Sallisaw, Oklahoma facts for kids

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Sallisaw, Oklahoma
City
Stanley Tubbs Memorial Library (Former Missouri Pacific Railroad Depot)
Stanley Tubbs Memorial Library (Former Missouri Pacific Railroad Depot)
Motto: "Built on Pride, Dedicated to Excellence"
Country United States
State Oklahoma
County Sequoyah
Area
 • Total 33.4 sq mi (87 km2)
 • Land 32.9 sq mi (85 km2)
 • Water 0.5 sq mi (1 km2)
Elevation 531 ft (162 m)
Population (2010)
 • Total 8,880
 • Density 265.9/sq mi (102.65/km2)
Time zone Central (CST) (UTC-6)
 • Summer (DST) CST (UTC-5)
ZIP Code 74955
Website sallisawok.org

Sallisaw is a city and county seat of Sequoyah County. The population was 8,880 at the 2010 Census, an 11.2 percent increase from 7,891 at the 2000 census. Sallisaw is part of the Fort Smith, Arkansas–Oklahoma Metropolitan Statistical Area.

History

French explorers and traders had travelled through this part of North America in the 17th Century, and were the people who attached the name Sallisaw to several geographic features.

In the 1840s and 1850s, Sallisaw had been the name of one of the 22 Arkansas River steamboat landings between Fort Smith and Fort Gibson. Modern Sallisaw's beginning as a permanent community began in 1887–1888, when Argyle Quesenbury, a white man, and Will Watie Wheeler, a collateral relative of noted Cherokee leader Stand Watie, laid out lots for a town. Several post offices had existed in the area nearby, even before there was a named community. The site of present-day Sallisaw fell within the boundaries of the Cherokee Nation after the tribe was forced to emigrate from its former home in the Southeastern U.S. It had a post office called Childer's Station from 1873 to 1888, when the name was changed to Sallisaw. Another community fifteen miles north bore the name Sallisaw for a period until 1888, when the name of the post office there was changed to Mays, but it closed in 1896.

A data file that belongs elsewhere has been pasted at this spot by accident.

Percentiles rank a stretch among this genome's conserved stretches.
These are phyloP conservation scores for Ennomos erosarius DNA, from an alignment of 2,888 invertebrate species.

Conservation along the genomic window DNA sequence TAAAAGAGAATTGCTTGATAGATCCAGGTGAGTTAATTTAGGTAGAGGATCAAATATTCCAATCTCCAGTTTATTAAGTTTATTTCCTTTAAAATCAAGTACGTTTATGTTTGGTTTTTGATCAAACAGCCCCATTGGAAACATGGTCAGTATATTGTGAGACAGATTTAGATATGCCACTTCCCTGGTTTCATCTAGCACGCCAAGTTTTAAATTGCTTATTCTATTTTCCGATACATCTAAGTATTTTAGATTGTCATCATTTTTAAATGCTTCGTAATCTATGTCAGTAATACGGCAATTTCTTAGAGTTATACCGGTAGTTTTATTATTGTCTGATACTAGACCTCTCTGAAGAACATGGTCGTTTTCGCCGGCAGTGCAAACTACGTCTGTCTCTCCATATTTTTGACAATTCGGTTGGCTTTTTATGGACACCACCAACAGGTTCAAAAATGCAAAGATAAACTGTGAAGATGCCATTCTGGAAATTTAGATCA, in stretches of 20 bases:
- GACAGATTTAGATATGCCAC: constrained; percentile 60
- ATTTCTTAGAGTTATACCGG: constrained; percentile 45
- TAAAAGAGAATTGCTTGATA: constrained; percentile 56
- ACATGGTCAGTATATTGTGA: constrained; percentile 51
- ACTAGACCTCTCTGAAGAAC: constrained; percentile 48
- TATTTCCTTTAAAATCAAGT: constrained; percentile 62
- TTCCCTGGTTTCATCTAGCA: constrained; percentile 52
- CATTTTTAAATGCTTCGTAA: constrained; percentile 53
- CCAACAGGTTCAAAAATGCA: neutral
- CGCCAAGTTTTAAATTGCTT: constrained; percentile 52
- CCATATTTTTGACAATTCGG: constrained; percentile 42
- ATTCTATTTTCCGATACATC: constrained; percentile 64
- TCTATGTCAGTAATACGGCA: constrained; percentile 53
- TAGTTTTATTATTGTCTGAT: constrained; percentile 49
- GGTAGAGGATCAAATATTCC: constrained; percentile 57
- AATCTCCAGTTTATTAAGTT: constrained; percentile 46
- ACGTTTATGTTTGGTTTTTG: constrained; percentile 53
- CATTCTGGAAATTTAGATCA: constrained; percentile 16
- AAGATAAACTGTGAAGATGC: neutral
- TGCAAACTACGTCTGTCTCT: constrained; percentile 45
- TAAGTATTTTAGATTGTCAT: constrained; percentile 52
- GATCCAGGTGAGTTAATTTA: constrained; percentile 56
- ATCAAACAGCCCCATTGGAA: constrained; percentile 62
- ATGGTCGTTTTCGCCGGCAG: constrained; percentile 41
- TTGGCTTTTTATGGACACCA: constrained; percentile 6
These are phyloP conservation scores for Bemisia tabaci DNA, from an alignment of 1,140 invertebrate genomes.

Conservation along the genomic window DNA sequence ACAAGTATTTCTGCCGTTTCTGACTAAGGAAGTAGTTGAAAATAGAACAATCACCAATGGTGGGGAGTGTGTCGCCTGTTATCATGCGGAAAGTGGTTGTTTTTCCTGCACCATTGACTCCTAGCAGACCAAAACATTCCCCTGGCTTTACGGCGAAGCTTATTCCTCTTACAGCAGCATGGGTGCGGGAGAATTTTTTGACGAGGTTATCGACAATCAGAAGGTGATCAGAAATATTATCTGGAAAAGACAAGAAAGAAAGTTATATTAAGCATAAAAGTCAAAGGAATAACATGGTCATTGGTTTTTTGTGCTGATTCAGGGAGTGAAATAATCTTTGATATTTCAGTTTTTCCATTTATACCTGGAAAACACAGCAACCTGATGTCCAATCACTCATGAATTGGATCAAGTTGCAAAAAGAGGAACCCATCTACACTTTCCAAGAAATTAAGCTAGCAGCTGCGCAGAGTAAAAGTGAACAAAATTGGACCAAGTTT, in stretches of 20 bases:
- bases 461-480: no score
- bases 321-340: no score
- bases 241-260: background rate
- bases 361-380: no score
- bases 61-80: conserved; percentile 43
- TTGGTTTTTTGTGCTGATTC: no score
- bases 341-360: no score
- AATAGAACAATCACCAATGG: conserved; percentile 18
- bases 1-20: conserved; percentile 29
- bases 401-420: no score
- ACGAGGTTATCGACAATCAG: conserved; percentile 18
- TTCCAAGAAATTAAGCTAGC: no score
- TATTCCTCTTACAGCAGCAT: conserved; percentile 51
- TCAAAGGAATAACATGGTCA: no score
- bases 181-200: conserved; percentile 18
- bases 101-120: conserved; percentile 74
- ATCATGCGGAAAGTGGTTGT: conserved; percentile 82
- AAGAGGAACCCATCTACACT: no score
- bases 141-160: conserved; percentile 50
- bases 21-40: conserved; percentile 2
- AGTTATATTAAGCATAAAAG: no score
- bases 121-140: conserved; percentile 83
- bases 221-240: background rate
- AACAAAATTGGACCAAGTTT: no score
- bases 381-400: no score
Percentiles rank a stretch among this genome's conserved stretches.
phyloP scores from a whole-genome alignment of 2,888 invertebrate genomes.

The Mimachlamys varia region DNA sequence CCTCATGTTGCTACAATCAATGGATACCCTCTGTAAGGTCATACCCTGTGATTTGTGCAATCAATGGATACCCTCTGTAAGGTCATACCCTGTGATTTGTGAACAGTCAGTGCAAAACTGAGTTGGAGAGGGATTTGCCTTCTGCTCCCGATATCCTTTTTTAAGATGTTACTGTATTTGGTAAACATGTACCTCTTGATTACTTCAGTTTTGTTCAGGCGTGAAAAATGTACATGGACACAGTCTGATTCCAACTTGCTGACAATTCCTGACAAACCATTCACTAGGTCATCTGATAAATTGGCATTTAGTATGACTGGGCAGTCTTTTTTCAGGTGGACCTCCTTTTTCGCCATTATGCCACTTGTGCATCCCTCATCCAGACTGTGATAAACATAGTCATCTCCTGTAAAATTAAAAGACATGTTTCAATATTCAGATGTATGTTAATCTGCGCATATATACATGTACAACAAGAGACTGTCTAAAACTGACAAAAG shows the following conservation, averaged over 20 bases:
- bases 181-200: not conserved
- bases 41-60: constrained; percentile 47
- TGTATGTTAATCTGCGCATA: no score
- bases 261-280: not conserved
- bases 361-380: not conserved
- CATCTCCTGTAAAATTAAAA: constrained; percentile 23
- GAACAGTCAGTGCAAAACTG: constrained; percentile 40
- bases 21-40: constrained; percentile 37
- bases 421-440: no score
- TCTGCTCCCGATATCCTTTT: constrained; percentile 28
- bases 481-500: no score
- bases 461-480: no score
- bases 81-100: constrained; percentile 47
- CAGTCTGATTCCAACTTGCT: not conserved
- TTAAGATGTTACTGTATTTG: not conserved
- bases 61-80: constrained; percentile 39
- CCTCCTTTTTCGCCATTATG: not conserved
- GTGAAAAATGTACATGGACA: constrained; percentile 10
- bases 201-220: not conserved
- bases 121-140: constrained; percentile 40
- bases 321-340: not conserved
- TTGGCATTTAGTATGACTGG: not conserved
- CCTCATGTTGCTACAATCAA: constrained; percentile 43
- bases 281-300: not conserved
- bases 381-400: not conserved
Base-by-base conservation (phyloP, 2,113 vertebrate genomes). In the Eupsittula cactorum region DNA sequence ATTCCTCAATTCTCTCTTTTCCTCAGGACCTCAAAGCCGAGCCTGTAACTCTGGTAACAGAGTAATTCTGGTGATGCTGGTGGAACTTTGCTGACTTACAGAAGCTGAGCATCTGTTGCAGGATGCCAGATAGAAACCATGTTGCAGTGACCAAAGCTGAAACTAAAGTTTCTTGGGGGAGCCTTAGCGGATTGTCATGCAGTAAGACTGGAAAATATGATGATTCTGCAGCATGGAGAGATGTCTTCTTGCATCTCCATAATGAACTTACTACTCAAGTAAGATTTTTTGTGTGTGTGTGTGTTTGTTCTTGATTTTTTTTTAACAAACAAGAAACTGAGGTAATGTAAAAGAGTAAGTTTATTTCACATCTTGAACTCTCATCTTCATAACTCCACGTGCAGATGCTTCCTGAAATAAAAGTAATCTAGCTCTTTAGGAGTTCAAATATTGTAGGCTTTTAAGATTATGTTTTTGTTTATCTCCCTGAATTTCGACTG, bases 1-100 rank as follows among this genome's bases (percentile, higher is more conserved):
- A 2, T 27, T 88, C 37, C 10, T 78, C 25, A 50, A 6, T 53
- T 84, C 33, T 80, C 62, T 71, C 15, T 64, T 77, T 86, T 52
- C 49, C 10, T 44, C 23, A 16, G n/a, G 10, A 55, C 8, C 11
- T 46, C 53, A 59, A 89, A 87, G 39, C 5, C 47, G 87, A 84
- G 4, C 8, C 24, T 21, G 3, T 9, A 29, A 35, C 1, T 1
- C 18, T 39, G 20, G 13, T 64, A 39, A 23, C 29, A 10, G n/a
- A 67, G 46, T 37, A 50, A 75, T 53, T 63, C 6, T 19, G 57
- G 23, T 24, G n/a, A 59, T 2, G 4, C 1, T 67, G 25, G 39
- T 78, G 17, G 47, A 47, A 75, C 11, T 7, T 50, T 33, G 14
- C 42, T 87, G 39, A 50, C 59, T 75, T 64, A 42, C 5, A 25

Will Watie Wheeler established several businesses in the town during the 1880s and 1890s. These included a cotton gin, saw mill, grist mill and lumberyard. In 1896, he opened the Coffin Shop, which later became the Wheeler Funeral Home. The latter was still doing business in Sallisaw in the twenty-first century.

The Kansas & Arkansas Valley Railway (later the Missouri Pacific Railroad) built an east–west line from Van Buren, Arkansas to Sallisaw in 1888–1890. The Kansas City, Pittsburg & Gulf Railroad (later named the Kansas City Southern Railroad built a north-south line through Sallisaw in 1895–96, where the two intersected.